Henkel presses the reset button ahead of IBP implementation


After implementing sales & operations planning (S&OP), companies soon face the next challenge: the transformation to integrated business planning (IBP). During the recent S&OP Vendor Day, Henkel and AkzoNobel shared details of their experiences with the attendees. One thing is clear: IBP implementation places greater demands on an organization than S&OP implementation does. “We decided to lower the initial hurdle,” stated Henkel’s Ariane Longpré.

By Marcel te Lindert

When Ariane Longpré (photo, on the screen) became responsible for leading the IBP project in the Henkel detergent division in May of this year, after having worked for many years in Henkel’s adhesives division, she immediately hit the reset button. “I found myself in a cross-functional team that had already made all the preparations. Six pilot countries were in the starting blocks. All the preconditions had been met. And yet we still haven’t got the project underway,” she commented.

After starting in her new role, Longpré first talked to the 50 to 60 people within Henkel who were involved in the project. Everyone understood what IBP meant and why it was a good idea to implement it, but no one had a concrete understanding of what IBP actually meant in practice. “That’s essential before you can start such a complex project – and it certainly was complex, involving six pilot countries and dozens of people across different disciplines. That’s why we put the project on hold for a while.”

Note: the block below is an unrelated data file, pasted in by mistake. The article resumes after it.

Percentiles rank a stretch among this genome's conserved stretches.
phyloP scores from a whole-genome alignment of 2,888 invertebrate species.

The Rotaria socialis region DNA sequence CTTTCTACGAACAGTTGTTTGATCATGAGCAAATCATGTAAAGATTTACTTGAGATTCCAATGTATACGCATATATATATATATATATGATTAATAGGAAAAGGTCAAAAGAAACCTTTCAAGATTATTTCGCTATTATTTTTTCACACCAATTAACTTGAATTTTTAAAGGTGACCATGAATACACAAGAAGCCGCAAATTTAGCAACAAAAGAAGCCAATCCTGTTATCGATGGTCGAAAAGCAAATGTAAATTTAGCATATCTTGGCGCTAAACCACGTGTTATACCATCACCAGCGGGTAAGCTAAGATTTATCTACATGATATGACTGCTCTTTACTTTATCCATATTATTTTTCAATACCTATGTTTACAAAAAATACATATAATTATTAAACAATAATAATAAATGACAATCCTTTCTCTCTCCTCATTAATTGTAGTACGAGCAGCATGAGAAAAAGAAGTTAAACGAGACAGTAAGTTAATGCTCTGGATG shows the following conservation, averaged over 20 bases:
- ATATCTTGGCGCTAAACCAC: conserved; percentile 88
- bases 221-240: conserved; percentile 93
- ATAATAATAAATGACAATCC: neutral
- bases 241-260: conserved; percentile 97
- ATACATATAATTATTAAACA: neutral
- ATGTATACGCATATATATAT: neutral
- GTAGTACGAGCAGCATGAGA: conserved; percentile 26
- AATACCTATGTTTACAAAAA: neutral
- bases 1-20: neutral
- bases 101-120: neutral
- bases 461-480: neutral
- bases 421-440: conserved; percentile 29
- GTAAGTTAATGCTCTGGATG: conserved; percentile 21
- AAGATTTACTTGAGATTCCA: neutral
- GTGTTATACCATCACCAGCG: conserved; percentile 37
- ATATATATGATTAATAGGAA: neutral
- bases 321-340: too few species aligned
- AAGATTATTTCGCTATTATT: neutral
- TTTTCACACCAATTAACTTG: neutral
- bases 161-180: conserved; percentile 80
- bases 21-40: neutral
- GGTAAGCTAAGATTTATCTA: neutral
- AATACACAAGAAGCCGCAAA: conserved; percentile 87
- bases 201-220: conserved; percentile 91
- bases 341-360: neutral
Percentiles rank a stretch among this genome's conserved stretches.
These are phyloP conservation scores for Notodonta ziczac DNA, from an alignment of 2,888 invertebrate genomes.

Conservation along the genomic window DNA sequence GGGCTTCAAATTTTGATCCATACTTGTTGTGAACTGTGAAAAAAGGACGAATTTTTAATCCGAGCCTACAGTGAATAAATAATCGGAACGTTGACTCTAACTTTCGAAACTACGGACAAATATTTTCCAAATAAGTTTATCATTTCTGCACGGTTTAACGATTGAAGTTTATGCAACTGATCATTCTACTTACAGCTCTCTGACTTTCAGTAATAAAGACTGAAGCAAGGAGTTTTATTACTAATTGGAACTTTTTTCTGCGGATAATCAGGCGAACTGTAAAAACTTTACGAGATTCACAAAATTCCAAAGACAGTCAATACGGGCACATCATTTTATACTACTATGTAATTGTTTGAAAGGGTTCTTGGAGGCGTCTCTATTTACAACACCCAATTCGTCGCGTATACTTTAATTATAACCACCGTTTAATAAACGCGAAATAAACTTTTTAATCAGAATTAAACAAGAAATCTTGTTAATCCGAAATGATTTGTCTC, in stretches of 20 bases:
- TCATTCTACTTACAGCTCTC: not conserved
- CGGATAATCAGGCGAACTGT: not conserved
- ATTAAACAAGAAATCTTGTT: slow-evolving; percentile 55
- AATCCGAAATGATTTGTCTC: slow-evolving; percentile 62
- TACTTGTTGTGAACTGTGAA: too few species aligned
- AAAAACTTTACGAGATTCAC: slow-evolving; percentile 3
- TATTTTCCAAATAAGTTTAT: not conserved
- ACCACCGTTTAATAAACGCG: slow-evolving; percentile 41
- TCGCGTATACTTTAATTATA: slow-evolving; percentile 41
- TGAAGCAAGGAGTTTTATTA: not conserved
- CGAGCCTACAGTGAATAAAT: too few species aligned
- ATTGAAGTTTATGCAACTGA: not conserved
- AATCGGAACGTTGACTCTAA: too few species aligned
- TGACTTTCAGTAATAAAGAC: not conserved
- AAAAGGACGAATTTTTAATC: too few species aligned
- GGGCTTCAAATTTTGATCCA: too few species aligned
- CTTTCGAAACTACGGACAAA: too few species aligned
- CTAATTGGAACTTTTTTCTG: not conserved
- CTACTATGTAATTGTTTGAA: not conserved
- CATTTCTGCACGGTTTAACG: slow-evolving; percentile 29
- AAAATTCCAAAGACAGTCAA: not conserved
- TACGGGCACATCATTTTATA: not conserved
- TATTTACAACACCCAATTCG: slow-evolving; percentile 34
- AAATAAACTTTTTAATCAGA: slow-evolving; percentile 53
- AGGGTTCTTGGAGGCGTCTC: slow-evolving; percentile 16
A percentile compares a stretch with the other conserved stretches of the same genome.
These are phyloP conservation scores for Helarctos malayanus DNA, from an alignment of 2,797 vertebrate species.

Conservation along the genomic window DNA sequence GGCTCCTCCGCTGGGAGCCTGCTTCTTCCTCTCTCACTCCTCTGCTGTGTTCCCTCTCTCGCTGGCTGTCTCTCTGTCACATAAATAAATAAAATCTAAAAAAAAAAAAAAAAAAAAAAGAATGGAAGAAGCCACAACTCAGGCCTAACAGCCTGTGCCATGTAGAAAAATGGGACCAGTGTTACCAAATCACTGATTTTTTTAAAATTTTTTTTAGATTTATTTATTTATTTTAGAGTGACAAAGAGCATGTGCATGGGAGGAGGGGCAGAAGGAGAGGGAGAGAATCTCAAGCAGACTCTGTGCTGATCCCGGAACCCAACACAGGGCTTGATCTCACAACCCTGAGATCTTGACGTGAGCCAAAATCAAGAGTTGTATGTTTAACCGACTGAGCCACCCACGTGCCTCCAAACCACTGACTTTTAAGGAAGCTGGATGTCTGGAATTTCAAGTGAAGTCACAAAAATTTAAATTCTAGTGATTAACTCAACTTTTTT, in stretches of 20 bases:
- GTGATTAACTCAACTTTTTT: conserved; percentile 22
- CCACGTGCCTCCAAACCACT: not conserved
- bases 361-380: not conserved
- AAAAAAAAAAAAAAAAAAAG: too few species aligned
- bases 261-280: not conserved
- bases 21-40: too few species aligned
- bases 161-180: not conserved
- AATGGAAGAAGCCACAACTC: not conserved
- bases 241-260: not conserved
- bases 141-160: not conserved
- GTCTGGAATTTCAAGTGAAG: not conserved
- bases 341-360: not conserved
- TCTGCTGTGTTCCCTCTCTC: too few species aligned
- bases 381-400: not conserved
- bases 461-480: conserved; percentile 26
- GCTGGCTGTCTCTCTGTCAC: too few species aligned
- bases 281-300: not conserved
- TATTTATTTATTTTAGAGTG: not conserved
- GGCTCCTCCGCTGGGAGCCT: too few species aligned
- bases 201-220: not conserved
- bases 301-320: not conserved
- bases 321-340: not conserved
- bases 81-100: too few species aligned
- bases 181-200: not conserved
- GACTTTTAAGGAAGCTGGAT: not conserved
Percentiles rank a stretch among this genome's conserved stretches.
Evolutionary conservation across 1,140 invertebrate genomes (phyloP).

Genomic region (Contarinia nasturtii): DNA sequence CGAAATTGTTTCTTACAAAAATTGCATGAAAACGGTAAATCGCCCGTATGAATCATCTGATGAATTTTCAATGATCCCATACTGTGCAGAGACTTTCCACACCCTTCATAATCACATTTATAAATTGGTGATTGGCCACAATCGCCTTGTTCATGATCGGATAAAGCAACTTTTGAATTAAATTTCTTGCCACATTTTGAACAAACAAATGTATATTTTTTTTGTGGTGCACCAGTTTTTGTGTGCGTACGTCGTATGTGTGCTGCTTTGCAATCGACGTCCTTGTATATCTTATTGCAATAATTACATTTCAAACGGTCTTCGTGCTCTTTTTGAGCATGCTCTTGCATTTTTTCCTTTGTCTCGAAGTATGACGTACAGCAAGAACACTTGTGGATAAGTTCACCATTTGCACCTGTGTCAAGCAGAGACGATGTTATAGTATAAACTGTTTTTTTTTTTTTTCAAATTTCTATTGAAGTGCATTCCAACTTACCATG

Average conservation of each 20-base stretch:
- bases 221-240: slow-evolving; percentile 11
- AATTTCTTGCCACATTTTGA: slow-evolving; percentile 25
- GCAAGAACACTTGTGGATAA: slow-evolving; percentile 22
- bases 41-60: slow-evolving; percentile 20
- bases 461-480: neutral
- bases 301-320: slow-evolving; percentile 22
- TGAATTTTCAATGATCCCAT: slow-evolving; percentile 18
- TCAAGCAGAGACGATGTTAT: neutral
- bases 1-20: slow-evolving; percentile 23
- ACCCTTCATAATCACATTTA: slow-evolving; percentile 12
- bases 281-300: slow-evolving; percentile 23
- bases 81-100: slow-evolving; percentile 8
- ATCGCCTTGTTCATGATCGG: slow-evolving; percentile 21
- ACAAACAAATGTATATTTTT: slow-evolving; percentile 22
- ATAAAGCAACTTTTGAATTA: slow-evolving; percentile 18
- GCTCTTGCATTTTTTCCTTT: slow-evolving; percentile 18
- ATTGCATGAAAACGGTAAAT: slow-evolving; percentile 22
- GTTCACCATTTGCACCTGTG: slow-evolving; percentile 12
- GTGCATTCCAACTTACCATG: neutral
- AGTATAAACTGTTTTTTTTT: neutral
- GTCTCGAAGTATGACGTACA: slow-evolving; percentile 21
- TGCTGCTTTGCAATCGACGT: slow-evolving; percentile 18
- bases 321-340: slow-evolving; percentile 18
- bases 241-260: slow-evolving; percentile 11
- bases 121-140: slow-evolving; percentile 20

Lower initial hurdle

At Henkel, they decided to lower their expectations and to start in just one country rather than six, which allows to test and learn. That would enable them to monitor the pilot project closely and learn every lesson there is to learn. “A pilot in a single country enables us to stay on top of it better, so that we can make the IBP concept tangible for everyone. Another change is that we’re using new technology right from the start, because we’re convinced that the technology is necessary to create value.”

The decision to press the reset button created some communication challenges within the detergent division. “After announcing that we were putting the project on hold so that we could rethink everything, we soon realized that we also had to make it clear that we still planned to implement IBP eventually. This coming January, we will start in the country with the people who are most enthusiastic to take the lead. After all, they are the ones who will have to be IBP ambassadors towards the rest of the company.”

Six hurdles

HenkelLater on during S&OP Vendor Day, Filip Buytaert (photo on the right) shared details of his experiences of implementing IBP at AkzoNobel and two previous employers. He referred to it as a hurdle race in which companies have to overcome six hurdles for IBP success. “The first hurdle concerns gaining the CEO’s support. At AkzoNobel, we had a CEO who regarded IBP as the ideal method for executing new strategies. The challenge lies in retaining that support whenever the CEO changes. That takes a lot of effort and persuasive skills every time.”